Might 'Nuclear Option' Extend to Legislation as Well as Nominees?

But Senate Republicans maintain that killing the filibuster altogether may be in the crosshairs of majority Democrats who have been equally rueful about its use to block legislation. With 45 members, Republicans have a sufficient number of lawmakers to gum up the works.

“Such a departure from precedent would dilute the minority rights that differentiate the Senate from the other body,” said Sen. Thad Cochran (R-Miss.). “It also opens the door to applying this same rule to debate on judicial nominations, as well as the legislative process.”

Eliminating the filibuster in regard to legislative matters may not be in the offing anytime soon – bills passed in the Senate have to gain passage in the House as well and Republicans control that chamber with an iron fist. But it’s a step that can be taken in the future.

Roberts and others insist that further action against the filibuster – which can be achieved by a simple majority – places minority rights at further risk.

“Before today, there was only one house of Congress where the majority has total control,” Roberts said. “Now there are two. We have become the House. By its action, the majority has ensured that for many years to come, members will not have any rights beyond those which the majority is willing to grant.”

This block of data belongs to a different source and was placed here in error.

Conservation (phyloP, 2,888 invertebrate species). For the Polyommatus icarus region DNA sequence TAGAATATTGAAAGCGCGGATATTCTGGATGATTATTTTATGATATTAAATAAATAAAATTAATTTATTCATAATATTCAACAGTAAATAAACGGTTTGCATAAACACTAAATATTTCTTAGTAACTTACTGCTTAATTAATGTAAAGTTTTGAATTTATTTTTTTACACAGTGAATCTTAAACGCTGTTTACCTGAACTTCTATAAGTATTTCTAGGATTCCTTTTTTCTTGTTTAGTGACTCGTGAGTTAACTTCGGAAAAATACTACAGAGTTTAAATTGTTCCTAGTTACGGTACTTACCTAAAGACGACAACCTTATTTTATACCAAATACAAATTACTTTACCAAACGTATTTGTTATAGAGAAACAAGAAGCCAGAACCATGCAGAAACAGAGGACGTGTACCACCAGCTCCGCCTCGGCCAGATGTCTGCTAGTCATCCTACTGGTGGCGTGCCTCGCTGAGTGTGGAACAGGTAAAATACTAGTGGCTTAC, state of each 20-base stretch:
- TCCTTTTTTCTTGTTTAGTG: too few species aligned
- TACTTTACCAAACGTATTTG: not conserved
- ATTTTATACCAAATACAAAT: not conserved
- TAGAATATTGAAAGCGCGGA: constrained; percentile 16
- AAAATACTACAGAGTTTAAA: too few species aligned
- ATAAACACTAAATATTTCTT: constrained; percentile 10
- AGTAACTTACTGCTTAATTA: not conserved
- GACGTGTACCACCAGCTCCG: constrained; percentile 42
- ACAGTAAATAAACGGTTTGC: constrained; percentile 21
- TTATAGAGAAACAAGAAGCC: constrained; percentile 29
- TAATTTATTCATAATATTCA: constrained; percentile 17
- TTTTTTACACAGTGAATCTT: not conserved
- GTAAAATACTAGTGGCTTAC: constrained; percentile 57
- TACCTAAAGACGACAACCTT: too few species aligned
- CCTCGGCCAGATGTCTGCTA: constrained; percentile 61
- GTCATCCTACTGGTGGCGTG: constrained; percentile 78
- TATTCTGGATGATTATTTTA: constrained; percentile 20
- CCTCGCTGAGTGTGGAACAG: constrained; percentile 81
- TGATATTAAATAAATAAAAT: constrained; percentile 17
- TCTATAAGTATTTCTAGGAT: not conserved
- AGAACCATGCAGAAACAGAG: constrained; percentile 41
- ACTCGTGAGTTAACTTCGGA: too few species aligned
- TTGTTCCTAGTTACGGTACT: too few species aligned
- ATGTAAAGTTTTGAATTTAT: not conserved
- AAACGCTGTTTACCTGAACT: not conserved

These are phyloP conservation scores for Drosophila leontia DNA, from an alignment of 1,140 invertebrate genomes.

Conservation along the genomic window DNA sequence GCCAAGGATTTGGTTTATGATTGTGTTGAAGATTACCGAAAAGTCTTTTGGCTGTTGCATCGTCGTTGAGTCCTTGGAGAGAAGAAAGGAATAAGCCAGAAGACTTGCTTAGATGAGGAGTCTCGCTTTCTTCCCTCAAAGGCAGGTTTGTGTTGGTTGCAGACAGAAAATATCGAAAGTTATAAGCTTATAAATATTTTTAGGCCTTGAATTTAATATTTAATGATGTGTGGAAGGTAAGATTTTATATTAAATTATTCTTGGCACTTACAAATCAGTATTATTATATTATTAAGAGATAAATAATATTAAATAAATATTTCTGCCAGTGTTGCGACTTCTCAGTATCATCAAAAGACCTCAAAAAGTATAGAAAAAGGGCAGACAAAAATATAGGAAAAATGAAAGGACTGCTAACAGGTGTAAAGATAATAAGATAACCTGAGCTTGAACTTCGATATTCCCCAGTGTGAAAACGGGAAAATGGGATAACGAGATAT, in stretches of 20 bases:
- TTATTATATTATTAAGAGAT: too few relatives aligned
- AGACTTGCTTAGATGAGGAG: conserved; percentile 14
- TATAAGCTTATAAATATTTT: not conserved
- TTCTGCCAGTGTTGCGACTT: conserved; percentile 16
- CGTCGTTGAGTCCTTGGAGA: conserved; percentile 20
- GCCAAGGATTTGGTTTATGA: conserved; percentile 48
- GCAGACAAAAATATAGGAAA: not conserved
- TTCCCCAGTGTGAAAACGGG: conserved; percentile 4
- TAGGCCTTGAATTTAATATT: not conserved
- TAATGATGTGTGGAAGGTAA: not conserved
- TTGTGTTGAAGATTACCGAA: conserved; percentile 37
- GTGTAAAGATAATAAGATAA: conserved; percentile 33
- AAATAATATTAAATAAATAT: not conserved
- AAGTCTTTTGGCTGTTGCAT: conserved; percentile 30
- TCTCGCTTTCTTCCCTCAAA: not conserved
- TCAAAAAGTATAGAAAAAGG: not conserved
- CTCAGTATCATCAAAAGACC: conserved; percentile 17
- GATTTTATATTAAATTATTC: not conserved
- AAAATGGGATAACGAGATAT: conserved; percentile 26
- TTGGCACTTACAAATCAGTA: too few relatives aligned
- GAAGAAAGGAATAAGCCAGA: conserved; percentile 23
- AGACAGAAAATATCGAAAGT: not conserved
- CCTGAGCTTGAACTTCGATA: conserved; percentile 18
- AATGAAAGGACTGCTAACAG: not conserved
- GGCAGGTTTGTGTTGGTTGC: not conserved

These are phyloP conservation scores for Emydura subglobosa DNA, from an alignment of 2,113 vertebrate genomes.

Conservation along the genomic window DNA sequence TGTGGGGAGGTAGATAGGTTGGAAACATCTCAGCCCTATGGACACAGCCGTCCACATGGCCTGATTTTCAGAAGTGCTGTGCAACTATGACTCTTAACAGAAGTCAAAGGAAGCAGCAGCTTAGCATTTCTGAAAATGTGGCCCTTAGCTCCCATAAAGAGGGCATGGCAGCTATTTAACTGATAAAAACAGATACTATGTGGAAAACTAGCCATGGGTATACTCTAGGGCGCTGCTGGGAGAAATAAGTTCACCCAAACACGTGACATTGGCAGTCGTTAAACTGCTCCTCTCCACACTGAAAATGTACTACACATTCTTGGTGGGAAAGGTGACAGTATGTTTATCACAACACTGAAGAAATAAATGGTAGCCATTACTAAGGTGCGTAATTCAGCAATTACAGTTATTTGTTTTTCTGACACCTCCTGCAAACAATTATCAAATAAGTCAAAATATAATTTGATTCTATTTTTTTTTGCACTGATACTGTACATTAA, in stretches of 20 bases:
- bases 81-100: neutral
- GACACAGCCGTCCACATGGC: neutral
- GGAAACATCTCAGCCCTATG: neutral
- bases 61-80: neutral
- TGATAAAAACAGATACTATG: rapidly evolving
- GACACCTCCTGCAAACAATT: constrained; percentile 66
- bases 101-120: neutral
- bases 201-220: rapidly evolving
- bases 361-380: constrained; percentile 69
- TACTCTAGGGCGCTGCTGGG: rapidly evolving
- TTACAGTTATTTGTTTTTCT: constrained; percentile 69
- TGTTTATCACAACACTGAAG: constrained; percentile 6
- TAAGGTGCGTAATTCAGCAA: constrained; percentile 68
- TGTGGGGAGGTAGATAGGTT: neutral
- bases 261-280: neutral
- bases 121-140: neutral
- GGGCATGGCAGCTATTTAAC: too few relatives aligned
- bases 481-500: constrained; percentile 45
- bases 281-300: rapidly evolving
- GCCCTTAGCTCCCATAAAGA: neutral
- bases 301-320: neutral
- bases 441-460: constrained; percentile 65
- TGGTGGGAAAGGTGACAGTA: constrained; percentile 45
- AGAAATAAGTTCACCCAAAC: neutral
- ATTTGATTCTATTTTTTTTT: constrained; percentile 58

Some lawmakers, like Sen. Bernie Sanders (I-Vt.), maintain the rule change doesn’t go far enough, asserting that it should cover legislative debates as well. But he acknowledged that it constitutes “a step in the right direction toward ending dysfunction in the Senate.”

“Most Americans grew up believing that in America the majority rules,” Sanders said. “They also believe that this country deserves a Senate that is not dysfunctional and unable to address the needs of the American people. Unfortunately, in recent years the Republican minority has engaged in an unprecedented level of obstructionism. They have used the filibuster hundreds of times to delay or block the president’s nominees and to stop legislation from even being considered.”

But Sen. Chuck Grassley (R-Iowa), ranking member of the Senate Judiciary Committee who has led the opposition to Obama’s appointments to the D.C. Circuit – claiming the court’s relatively small workload doesn’t necessitate additional judges – warned that the president and Senate Democrats are “willing to do whatever it takes to achieve their partisan agenda.”

“Changing the rules of the Senate in this way was a mistake,” Grassley said. “But if the last several years have taught us anything, it’s that the majority won’t stop making these demands and we can’t give in to these constant threats. Sooner or later, you have to stand up and say ‘enough is enough.’ But, if there is one thing that will always be true, it’s this: Majorities are fickle. Majorities are fleeting. Here today, gone tomorrow.”

“So the majority has chosen to take us down this path, the silver lining is that there will come a day when the roles are reversed,” Grassley said.